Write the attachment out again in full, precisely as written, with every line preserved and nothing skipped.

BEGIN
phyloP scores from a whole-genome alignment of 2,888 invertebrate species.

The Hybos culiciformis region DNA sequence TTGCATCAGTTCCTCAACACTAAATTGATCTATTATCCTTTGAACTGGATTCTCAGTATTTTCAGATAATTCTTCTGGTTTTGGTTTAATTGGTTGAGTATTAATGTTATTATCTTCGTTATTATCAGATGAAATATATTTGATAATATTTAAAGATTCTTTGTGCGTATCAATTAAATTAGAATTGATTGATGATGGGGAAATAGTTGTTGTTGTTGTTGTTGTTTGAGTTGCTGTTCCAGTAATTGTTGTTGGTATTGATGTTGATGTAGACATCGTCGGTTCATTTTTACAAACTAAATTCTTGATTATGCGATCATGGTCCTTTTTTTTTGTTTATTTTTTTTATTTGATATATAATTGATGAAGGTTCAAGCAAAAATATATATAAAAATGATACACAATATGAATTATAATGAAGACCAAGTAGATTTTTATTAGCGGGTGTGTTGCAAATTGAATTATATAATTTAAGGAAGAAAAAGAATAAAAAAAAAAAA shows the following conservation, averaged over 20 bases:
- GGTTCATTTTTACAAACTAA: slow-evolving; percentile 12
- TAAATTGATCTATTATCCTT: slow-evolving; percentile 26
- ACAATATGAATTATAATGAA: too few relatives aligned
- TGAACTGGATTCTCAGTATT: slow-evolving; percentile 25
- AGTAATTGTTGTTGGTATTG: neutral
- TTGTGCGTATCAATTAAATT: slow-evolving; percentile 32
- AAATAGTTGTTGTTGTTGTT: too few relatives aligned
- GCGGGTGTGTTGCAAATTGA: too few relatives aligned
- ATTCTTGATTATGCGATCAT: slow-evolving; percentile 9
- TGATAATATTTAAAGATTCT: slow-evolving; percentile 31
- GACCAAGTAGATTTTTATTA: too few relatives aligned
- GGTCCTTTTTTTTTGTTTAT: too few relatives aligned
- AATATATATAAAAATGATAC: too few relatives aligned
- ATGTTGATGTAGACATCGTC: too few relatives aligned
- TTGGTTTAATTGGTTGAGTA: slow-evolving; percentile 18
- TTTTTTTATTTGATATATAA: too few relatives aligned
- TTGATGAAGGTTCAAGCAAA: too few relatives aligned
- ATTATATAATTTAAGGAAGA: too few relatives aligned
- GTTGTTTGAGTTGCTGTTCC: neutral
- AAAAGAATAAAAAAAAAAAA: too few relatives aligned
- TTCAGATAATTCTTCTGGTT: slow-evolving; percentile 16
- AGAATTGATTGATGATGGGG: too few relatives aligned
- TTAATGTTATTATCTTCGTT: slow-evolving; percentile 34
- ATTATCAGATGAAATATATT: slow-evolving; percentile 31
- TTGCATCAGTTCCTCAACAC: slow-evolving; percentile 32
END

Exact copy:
phyloP scores from a whole-genome alignment of 2,888 invertebrate species.

The Hybos culiciformis region DNA sequence TTGCATCAGTTCCTCAACACTAAATTGATCTATTATCCTTTGAACTGGATTCTCAGTATTTTCAGATAATTCTTCTGGTTTTGGTTTAATTGGTTGAGTATTAATGTTATTATCTTCGTTATTATCAGATGAAATATATTTGATAATATTTAAAGATTCTTTGTGCGTATCAATTAAATTAGAATTGATTGATGATGGGGAAATAGTTGTTGTTGTTGTTGTTGTTTGAGTTGCTGTTCCAGTAATTGTTGTTGGTATTGATGTTGATGTAGACATCGTCGGTTCATTTTTACAAACTAAATTCTTGATTATGCGATCATGGTCCTTTTTTTTTGTTTATTTTTTTTATTTGATATATAATTGATGAAGGTTCAAGCAAAAATATATATAAAAATGATACACAATATGAATTATAATGAAGACCAAGTAGATTTTTATTAGCGGGTGTGTTGCAAATTGAATTATATAATTTAAGGAAGAAAAAGAATAAAAAAAAAAAA shows the following conservation, averaged over 20 bases:
- GGTTCATTTTTACAAACTAA: slow-evolving; percentile 12
- TAAATTGATCTATTATCCTT: slow-evolving; percentile 26
- ACAATATGAATTATAATGAA: too few relatives aligned
- TGAACTGGATTCTCAGTATT: slow-evolving; percentile 25
- AGTAATTGTTGTTGGTATTG: neutral
- TTGTGCGTATCAATTAAATT: slow-evolving; percentile 32
- AAATAGTTGTTGTTGTTGTT: too few relatives aligned
- GCGGGTGTGTTGCAAATTGA: too few relatives aligned
- ATTCTTGATTATGCGATCAT: slow-evolving; percentile 9
- TGATAATATTTAAAGATTCT: slow-evolving; percentile 31
- GACCAAGTAGATTTTTATTA: too few relatives aligned
- GGTCCTTTTTTTTTGTTTAT: too few relatives aligned
- AATATATATAAAAATGATAC: too few relatives aligned
- ATGTTGATGTAGACATCGTC: too few relatives aligned
- TTGGTTTAATTGGTTGAGTA: slow-evolving; percentile 18
- TTTTTTTATTTGATATATAA: too few relatives aligned
- TTGATGAAGGTTCAAGCAAA: too few relatives aligned
- ATTATATAATTTAAGGAAGA: too few relatives aligned
- GTTGTTTGAGTTGCTGTTCC: neutral
- AAAAGAATAAAAAAAAAAAA: too few relatives aligned
- TTCAGATAATTCTTCTGGTT: slow-evolving; percentile 16
- AGAATTGATTGATGATGGGG: too few relatives aligned
- TTAATGTTATTATCTTCGTT: slow-evolving; percentile 34
- ATTATCAGATGAAATATATT: slow-evolving; percentile 31
- TTGCATCAGTTCCTCAACAC: slow-evolving; percentile 32